Figure 2.

Integrin αIIbβ3 is crucial for the TC signaling pathway. A, Lysates from NIH3T3 cells transfected with FLAG-CTGF were immunoprecipitated with an anti-FLAG antibody. Coimmunoprecipitated integrins were detected in an immunoblot using anti-integrin αIIb, anti-integrin β3, or anti-integrin αV antibodies. B, Immunoblots to detect the efficiency of shRNA-mediated knockdown of integrin β3, αV, or αIIb in NIH3T3/TC cells. SHC1 is an EV, SHC2 is a scrambled control shRNA. For integrin knockdowns, two independent shRNA were used. C, Quantification of the soft agar colony counts after knockdown of the indicated integrins in NIH3T3/TC cells. Silencing of integrin αIIb and integrin β3, but not integrin αV, inhibited the ability of NIH3T3/TC cells to form colonies. Data represent mean and SD of individual wells. IP, immunoprecipitated; IB, immunoblot.

Figure 2.

Integrin αIIbβ3 is crucial for the TC signaling pathway. A, Lysates from NIH3T3 cells transfected with FLAG-CTGF were immunoprecipitated with an anti-FLAG antibody. Coimmunoprecipitated integrins were detected in an immunoblot using anti-integrin αIIb, anti-integrin β3, or anti-integrin αV antibodies. B, Immunoblots to detect the efficiency of shRNA-mediated knockdown of integrin β3, αV, or αIIb in NIH3T3/TC cells. SHC1 is an EV, SHC2 is a scrambled control shRNA. For integrin knockdowns, two independent shRNA were used. C, Quantification of the soft agar colony counts after knockdown of the indicated integrins in NIH3T3/TC cells. Silencing of integrin αIIb and integrin β3, but not integrin αV, inhibited the ability of NIH3T3/TC cells to form colonies. Data represent mean and SD of individual wells. IP, immunoprecipitated; IB, immunoblot.

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Ras is an important member of the TC signaling pathway

As the activation of Ras is essential for many integrin-mediated signaling processes (18, 19), we next tested whether Ras plays a role in TC signaling. Ras interacts with effector proteins, including Raf-1, only in the GTP-bound active form to initiate signaling cascades that facilitate cell proliferation (20). Using the Ras-binding domain of Raf-1, we precipitated Ras-GTP from lysates of NIH3T3 cells cultured in suspension and estimated active Ras levels by immunoblots. The initial levels of Ras-GTP were similar in NIH3T3/EV and NIH3T3/TC cells (Fig. 3A). However, when cells were cultured in suspension for prolonged periods (7 days), the Ras-GTP levels in NIH3T3/EV cells dropped markedly but was maintained in NIH3T3/TC cells (Fig. 3A). This finding shows that TC expression allows NIH3T3 cells to maintain high Ras-GTP levels despite the loss of adhesion to culture dishes; high Ras-GTP levels may support anchorage-independent growth. Interestingly, the Ras-GTP concentration was reduced upon CTGF knockdown, suggesting that NIH3T3/TC cells in suspension require CTGF to maintain Ras in an active state (Fig. 3B). To investigate whether soft agar colony growth requires Ras signaling, we inhibited Raf-1 using sorafenib. Sorafenib is a multi-kinase inhibitor that effectively inhibits Raf kinase (21). However, sorafenib also inhibits receptor tyrosine kinases (22). To differentiate between these two possibilities, we measured Ras-GTP levels after sorafenib treatment. Ras-GTP levels were unaltered (Fig. 3C), therefore, signaling upstream of Ras was not inhibited. As expected, the MAPK pathway that is downstream of Raf was effectively inhibited upon sorafenib treatment (Fig. 3D). We then tested whether sorafenib abrogated colony formation. Our results show that sorafenib treatment suppressed the formation of NIH3T3/TC colonies in a dose-dependent manner, confirming that Ras-Raf signaling is an important component of the oncogenic TC signaling pathway that drives anchorage-independent growth (Fig. 3E).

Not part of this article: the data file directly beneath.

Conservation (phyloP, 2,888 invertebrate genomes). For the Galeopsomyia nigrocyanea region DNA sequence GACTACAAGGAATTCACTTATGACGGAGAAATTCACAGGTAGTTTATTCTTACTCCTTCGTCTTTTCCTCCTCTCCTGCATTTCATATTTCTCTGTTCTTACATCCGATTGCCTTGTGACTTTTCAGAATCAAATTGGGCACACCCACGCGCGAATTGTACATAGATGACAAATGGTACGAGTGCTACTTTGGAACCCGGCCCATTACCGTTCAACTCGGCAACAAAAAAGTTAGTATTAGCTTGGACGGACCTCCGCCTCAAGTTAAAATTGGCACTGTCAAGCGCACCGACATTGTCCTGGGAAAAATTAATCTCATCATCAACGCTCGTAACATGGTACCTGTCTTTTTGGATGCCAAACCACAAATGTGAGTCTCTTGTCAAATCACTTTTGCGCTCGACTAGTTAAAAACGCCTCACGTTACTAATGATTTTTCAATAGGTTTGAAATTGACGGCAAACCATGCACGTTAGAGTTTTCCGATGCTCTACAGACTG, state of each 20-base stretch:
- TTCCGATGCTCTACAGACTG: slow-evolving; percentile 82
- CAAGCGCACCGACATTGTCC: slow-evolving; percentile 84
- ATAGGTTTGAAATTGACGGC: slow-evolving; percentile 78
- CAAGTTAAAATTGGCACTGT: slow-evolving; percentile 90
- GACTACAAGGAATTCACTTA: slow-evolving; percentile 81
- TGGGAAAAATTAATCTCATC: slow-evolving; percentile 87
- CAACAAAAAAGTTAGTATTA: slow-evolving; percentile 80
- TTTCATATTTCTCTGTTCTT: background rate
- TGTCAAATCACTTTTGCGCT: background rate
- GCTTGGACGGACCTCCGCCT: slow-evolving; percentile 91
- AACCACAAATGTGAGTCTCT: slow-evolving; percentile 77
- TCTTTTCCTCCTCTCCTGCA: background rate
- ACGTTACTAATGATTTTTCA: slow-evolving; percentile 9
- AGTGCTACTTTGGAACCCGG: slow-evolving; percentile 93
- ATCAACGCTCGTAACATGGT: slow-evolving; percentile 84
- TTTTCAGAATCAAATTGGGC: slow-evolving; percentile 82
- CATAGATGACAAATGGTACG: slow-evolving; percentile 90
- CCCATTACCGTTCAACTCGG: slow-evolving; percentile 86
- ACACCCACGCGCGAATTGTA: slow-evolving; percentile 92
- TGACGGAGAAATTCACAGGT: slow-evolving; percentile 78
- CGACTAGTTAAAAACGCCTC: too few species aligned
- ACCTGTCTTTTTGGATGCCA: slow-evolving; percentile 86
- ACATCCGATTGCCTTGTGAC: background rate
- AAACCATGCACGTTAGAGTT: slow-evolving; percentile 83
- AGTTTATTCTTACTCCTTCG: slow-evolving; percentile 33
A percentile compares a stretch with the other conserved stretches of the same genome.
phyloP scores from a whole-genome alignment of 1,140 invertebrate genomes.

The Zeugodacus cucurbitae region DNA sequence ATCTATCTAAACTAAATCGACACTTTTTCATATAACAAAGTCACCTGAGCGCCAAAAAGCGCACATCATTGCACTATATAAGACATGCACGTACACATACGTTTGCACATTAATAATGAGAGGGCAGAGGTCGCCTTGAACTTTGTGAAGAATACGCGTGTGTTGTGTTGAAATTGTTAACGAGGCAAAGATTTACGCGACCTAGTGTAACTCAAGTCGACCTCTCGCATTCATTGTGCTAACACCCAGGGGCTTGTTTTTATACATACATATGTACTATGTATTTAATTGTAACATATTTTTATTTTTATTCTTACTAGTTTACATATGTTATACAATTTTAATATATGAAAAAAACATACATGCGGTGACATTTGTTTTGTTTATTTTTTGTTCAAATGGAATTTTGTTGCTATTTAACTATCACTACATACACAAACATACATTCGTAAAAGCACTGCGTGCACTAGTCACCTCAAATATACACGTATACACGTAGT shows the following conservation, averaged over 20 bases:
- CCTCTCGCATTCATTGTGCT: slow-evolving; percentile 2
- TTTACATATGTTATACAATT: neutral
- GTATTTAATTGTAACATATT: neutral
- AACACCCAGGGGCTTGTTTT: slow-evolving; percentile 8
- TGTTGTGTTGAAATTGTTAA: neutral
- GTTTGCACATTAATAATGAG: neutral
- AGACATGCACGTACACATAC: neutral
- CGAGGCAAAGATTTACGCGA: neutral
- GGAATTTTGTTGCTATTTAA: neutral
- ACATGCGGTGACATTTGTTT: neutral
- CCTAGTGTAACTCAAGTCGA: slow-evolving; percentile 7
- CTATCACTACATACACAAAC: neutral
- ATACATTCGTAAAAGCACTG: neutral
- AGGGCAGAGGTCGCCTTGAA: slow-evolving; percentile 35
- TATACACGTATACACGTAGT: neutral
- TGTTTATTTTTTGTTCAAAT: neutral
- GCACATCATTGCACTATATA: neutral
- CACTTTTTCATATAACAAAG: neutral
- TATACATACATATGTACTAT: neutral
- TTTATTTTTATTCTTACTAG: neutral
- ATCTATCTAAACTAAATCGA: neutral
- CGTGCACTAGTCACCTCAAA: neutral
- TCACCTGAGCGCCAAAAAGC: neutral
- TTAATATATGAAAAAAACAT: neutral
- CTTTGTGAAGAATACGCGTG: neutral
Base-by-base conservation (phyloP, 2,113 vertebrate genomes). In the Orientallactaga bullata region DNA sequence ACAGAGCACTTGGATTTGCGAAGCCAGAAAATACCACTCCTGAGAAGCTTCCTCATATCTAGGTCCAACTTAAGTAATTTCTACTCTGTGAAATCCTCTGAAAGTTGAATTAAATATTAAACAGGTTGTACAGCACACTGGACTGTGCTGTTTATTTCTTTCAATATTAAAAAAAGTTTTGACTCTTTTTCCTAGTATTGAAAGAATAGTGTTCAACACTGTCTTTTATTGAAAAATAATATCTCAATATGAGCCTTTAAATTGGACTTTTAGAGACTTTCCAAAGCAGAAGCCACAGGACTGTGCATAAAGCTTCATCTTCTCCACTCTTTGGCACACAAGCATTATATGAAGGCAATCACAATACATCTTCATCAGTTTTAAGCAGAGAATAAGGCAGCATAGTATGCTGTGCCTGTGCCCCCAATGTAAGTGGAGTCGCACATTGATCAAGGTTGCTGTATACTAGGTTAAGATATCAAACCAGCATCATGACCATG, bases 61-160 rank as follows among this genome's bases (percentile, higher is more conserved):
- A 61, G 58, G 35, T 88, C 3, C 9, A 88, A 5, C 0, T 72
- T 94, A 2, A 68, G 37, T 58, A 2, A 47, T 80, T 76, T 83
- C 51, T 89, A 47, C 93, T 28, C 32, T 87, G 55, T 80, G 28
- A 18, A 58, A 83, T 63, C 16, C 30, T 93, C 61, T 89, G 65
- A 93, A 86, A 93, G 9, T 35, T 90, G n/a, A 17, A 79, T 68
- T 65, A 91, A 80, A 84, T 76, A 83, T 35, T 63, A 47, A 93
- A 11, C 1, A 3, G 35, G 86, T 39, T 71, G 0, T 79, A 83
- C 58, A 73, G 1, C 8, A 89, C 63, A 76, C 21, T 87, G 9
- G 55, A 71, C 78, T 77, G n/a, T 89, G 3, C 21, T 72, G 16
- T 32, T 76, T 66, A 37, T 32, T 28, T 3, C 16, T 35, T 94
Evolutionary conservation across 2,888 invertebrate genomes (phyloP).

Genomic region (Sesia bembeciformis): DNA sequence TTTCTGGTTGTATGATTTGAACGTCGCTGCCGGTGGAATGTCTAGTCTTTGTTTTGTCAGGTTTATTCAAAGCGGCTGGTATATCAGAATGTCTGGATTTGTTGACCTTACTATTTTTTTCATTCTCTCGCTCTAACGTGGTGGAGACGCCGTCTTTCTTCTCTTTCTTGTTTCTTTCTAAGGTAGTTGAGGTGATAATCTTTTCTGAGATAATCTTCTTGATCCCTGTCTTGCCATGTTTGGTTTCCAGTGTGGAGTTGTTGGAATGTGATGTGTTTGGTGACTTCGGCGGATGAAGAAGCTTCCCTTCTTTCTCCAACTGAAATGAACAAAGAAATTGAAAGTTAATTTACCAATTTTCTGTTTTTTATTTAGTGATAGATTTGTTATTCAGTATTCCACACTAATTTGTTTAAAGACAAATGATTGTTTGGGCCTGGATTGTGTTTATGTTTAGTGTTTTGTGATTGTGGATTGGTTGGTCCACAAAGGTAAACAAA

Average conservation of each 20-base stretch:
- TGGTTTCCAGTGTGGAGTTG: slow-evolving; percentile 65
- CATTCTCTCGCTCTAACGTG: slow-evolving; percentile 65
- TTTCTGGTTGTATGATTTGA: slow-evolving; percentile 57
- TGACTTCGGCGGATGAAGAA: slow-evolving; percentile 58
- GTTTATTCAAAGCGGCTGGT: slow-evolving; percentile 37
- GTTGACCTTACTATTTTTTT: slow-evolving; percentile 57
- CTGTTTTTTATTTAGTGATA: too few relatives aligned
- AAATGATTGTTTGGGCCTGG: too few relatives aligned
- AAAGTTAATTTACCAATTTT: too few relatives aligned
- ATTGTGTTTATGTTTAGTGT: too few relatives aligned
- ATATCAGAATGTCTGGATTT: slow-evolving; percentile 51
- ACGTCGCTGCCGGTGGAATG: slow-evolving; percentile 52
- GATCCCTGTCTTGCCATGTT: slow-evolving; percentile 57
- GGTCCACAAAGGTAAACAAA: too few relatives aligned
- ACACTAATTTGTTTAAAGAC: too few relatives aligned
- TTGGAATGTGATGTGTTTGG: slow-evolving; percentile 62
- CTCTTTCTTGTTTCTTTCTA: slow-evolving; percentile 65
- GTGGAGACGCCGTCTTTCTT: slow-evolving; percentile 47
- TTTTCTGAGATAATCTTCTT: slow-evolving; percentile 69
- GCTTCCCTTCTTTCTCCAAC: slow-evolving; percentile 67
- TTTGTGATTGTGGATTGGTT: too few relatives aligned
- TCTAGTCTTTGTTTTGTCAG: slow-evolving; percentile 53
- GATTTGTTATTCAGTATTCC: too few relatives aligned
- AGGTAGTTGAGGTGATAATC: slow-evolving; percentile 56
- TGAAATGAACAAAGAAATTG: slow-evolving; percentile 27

Figure 3.